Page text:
Foreign Ownership and Productivity in Polish Industry: The Case of Polish Manufacturing, 1993-2002
This paper studies the significance of foreign direct investment and its spillover effects in a transition country such as Poland, analyzing a unique cross-industry data set on foreign, domestic private, and domestic public companies. Aspects of foreign presence as a share of the whole industry are measured according to four criteria: foreign equity, sales, investment, and labor. The results show that the level of productivity of domestic private companies has increased steadily since 1994. A high share of foreign sales and foreign equity in the industry has a negative effect on the productivity of private companies, thus implying a crowding-out effect. No evidence has been found for association between productivity in domestic companies and foreign control over multinational enterprise affiliates, which may indicate tacit knowledge spillovers. Control variables, such as one year-lagged labor compensation and scale in domestic private and public companies, are positively associated with their productivities.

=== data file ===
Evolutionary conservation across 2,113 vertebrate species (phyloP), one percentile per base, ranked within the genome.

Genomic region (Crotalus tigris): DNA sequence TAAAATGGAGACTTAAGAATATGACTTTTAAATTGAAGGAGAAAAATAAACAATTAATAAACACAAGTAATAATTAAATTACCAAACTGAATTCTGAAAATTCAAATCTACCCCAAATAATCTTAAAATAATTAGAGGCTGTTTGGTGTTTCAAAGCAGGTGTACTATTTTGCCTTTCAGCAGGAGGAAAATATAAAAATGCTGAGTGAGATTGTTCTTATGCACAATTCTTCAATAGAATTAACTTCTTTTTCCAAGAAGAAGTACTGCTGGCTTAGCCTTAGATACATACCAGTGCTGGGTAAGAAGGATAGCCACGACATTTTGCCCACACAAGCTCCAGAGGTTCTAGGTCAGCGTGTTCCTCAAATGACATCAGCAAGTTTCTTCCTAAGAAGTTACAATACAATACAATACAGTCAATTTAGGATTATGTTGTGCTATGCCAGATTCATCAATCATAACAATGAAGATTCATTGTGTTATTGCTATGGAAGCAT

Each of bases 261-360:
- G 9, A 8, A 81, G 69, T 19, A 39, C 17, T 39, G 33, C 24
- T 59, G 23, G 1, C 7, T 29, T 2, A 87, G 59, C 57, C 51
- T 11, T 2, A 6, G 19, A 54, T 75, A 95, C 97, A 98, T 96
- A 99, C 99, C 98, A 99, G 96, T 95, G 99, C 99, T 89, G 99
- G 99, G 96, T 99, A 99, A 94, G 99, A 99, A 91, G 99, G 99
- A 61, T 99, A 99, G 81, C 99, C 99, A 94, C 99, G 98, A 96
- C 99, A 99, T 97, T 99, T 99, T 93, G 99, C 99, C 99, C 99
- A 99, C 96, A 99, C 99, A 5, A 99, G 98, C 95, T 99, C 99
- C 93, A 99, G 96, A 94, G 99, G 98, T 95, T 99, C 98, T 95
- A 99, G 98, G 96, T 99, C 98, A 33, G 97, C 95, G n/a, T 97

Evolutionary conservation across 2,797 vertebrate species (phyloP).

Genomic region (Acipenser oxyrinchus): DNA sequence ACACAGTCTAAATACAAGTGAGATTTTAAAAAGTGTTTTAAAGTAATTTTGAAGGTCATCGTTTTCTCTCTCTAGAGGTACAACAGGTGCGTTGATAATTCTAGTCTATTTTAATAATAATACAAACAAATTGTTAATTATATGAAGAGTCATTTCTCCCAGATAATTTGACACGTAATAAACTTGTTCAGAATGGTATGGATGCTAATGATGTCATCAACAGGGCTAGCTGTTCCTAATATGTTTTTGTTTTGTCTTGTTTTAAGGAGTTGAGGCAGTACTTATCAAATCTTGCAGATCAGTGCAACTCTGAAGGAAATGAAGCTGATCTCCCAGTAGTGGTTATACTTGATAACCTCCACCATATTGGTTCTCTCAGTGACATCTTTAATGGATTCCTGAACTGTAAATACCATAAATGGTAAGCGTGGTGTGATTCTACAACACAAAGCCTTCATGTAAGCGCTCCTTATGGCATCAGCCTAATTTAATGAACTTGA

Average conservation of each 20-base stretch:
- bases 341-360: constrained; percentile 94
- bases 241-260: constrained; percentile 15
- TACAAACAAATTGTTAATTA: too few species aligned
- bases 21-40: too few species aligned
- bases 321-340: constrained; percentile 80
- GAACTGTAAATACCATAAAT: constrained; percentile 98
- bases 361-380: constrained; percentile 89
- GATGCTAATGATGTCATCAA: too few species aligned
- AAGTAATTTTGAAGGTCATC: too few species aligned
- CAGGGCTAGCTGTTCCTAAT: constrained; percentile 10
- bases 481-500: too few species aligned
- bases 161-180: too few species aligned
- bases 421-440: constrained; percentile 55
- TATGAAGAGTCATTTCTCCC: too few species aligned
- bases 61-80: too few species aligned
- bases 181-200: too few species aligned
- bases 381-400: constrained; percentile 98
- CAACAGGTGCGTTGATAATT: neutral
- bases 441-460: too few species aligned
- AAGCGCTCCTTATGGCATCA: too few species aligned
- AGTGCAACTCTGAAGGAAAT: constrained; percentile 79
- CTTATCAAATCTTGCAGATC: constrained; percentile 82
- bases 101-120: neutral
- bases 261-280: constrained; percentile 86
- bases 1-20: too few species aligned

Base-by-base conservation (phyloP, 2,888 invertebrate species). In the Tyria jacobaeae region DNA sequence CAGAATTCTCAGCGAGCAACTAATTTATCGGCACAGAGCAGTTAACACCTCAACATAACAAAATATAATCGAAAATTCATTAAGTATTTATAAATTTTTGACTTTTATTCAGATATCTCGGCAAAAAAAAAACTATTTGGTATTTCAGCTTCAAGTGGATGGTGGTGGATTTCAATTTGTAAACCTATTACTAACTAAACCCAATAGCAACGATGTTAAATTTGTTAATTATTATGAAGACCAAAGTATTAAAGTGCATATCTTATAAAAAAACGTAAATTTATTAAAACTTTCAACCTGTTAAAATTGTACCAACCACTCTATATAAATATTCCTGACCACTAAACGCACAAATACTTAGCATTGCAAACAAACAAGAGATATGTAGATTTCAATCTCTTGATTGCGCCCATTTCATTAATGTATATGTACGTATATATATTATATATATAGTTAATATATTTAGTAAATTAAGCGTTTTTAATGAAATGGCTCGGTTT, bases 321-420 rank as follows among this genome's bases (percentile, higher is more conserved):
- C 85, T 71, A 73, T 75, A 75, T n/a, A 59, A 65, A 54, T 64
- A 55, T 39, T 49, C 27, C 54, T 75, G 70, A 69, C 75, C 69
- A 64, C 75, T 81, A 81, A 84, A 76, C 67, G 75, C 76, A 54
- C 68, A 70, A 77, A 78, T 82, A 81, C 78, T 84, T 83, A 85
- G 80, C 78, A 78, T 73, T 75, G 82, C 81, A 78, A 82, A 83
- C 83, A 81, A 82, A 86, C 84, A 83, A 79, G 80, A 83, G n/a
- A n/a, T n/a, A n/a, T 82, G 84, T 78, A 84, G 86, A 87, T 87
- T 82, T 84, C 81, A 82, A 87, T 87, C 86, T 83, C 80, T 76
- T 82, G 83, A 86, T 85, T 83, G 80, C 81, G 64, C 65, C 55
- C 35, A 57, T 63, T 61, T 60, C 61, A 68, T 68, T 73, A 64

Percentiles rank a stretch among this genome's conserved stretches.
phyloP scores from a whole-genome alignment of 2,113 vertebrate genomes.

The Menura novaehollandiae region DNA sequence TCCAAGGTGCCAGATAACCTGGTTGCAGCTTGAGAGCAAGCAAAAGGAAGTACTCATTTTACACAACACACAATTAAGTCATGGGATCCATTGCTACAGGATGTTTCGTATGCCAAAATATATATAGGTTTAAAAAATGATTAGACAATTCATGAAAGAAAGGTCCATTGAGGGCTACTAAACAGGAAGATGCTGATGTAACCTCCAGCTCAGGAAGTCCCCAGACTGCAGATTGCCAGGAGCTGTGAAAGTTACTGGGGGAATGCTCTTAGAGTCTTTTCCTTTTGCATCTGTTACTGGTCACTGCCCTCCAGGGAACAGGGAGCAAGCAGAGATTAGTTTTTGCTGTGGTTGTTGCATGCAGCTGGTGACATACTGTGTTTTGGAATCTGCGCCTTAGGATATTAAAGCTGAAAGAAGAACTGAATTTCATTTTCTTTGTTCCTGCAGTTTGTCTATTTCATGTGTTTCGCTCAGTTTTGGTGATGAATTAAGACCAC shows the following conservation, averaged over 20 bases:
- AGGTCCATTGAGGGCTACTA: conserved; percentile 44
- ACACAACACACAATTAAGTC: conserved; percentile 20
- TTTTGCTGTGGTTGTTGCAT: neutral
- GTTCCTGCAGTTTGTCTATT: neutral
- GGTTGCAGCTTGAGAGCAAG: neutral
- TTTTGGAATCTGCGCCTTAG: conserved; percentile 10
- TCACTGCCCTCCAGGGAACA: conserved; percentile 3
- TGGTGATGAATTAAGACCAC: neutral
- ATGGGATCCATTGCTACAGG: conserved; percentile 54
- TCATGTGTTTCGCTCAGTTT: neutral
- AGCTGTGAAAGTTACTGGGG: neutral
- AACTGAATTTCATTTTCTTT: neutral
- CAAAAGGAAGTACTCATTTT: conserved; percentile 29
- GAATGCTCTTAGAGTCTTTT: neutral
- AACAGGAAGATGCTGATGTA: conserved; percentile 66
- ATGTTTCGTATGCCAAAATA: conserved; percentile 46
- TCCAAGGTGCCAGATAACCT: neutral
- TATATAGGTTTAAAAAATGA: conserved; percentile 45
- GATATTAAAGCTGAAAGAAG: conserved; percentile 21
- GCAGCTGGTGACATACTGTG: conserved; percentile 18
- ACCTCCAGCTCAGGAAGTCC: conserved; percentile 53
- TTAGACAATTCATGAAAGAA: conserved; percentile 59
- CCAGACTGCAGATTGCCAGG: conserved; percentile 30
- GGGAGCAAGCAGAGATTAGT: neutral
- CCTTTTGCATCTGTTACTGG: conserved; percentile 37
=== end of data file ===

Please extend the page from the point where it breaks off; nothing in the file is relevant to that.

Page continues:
Volume (Year): 44 (2006)
Issue (Month): 5 (October)
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